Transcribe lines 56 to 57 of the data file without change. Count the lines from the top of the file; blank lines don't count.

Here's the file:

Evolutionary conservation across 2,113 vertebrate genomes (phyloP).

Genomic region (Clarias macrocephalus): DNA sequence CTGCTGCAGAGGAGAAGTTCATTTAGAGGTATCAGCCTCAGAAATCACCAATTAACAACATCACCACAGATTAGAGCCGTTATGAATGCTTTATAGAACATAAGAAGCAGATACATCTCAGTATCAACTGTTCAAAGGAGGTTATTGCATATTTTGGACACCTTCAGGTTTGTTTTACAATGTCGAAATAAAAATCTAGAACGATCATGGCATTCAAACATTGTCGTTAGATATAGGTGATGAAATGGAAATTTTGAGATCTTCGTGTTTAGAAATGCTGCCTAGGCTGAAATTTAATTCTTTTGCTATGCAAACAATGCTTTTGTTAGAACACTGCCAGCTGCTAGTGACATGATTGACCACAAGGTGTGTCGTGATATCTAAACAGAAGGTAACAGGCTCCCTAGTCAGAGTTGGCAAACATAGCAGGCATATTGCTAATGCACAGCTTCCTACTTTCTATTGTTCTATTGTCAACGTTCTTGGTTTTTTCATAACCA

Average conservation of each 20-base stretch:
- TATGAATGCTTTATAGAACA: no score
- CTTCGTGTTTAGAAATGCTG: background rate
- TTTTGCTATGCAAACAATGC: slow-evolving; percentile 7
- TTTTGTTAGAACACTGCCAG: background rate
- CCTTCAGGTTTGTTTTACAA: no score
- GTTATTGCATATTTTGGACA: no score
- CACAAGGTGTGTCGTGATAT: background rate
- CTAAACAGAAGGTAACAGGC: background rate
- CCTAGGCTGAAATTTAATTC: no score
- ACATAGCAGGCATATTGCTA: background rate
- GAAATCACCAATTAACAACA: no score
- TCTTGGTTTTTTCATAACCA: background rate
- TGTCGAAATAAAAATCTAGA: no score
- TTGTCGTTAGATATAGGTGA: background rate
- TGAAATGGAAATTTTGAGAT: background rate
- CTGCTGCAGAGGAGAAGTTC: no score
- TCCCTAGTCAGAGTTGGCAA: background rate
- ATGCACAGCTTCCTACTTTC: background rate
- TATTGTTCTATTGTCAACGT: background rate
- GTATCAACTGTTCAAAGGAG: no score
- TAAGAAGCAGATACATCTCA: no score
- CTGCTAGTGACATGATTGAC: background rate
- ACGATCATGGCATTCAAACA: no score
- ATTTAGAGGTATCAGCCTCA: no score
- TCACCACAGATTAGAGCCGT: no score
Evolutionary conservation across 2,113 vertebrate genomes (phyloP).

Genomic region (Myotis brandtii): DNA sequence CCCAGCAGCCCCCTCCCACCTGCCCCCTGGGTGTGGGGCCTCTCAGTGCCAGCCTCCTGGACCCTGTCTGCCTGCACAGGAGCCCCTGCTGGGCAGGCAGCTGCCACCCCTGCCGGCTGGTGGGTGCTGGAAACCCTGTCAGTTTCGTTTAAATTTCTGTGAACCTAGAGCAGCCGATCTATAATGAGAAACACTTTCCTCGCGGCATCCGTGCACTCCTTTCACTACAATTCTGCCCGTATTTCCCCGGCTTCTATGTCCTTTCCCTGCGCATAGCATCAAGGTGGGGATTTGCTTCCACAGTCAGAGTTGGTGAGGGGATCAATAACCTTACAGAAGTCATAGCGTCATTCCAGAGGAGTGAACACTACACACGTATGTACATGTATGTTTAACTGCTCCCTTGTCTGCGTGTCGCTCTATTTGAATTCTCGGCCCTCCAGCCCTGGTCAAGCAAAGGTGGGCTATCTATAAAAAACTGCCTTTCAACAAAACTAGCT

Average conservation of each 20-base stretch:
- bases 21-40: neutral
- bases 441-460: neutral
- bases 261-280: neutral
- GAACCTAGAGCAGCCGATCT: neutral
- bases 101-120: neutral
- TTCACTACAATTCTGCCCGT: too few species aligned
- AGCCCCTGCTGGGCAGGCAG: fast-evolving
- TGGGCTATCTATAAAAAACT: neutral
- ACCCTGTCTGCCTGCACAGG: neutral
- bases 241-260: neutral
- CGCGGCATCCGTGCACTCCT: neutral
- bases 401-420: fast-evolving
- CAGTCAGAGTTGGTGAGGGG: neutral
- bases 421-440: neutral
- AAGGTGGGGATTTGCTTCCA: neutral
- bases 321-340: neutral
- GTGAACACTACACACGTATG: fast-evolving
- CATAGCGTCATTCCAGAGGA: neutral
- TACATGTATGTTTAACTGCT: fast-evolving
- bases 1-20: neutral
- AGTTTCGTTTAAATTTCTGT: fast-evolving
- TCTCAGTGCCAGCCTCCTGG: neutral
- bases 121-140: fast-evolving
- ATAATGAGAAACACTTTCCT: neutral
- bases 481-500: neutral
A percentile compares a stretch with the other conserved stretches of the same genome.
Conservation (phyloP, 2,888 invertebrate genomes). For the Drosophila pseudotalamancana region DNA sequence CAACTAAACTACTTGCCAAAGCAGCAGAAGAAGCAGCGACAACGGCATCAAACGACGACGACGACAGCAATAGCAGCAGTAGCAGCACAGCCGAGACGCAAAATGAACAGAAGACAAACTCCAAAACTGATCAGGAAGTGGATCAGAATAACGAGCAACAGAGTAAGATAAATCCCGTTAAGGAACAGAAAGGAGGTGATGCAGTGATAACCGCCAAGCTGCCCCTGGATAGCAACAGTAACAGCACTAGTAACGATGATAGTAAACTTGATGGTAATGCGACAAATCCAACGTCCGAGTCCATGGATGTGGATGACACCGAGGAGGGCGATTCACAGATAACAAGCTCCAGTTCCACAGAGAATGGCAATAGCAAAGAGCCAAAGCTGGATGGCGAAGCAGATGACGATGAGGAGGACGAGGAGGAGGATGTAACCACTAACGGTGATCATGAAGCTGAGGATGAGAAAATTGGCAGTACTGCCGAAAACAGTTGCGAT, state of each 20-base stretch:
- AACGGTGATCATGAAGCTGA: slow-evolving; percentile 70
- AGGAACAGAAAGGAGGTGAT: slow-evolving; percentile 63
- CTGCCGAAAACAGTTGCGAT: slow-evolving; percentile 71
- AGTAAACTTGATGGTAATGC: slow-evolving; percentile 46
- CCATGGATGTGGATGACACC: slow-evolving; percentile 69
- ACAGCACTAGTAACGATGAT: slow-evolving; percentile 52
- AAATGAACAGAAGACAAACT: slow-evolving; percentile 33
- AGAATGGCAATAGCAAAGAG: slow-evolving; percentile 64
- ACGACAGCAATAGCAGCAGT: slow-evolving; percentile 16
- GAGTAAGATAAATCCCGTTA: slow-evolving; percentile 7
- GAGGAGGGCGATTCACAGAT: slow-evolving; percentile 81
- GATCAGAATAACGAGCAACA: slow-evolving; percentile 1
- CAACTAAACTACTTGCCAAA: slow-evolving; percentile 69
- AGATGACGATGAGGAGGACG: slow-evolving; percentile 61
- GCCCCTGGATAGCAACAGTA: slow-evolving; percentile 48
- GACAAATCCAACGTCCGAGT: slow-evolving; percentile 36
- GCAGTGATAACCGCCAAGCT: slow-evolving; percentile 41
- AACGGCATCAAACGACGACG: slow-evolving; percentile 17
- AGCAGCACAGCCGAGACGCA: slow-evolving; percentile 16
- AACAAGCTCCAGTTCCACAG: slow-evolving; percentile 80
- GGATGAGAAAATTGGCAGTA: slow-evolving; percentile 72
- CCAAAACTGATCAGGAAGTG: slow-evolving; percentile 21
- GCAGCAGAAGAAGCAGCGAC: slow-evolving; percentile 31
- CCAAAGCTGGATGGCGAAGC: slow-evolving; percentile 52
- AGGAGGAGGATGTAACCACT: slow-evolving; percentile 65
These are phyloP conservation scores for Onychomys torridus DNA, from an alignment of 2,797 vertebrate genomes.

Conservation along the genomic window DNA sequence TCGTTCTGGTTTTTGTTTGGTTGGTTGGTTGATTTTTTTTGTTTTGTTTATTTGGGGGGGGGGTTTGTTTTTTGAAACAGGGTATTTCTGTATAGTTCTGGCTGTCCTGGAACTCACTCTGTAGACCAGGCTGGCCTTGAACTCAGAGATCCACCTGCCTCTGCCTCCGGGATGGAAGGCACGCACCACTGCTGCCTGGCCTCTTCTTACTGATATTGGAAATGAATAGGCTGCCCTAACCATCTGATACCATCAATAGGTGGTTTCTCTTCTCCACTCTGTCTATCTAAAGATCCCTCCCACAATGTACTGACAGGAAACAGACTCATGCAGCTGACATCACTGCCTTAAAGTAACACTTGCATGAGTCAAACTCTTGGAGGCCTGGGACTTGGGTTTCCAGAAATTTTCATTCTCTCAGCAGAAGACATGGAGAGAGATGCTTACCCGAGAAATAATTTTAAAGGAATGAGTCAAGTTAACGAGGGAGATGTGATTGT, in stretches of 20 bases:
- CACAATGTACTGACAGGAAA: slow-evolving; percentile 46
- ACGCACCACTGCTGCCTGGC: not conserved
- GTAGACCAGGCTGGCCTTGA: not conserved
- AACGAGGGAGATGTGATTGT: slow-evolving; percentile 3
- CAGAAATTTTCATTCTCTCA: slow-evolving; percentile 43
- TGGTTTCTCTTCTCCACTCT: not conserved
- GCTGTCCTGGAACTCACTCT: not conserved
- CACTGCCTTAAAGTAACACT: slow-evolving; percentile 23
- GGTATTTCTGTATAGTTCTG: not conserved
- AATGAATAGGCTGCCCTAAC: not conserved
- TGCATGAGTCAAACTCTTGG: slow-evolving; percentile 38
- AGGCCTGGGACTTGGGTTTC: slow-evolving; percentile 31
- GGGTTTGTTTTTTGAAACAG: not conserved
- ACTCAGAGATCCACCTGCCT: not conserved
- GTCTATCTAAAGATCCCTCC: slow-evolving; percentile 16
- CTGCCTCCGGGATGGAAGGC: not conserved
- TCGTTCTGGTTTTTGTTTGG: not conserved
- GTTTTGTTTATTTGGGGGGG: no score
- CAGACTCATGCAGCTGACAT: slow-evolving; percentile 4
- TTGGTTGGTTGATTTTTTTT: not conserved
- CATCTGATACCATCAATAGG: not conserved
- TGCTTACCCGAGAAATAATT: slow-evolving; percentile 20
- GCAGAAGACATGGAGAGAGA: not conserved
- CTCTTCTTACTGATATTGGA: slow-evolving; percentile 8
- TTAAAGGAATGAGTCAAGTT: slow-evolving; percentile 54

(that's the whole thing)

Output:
- bases 481-500: neutral
A percentile compares a stretch with the other conserved stretches of the same genome.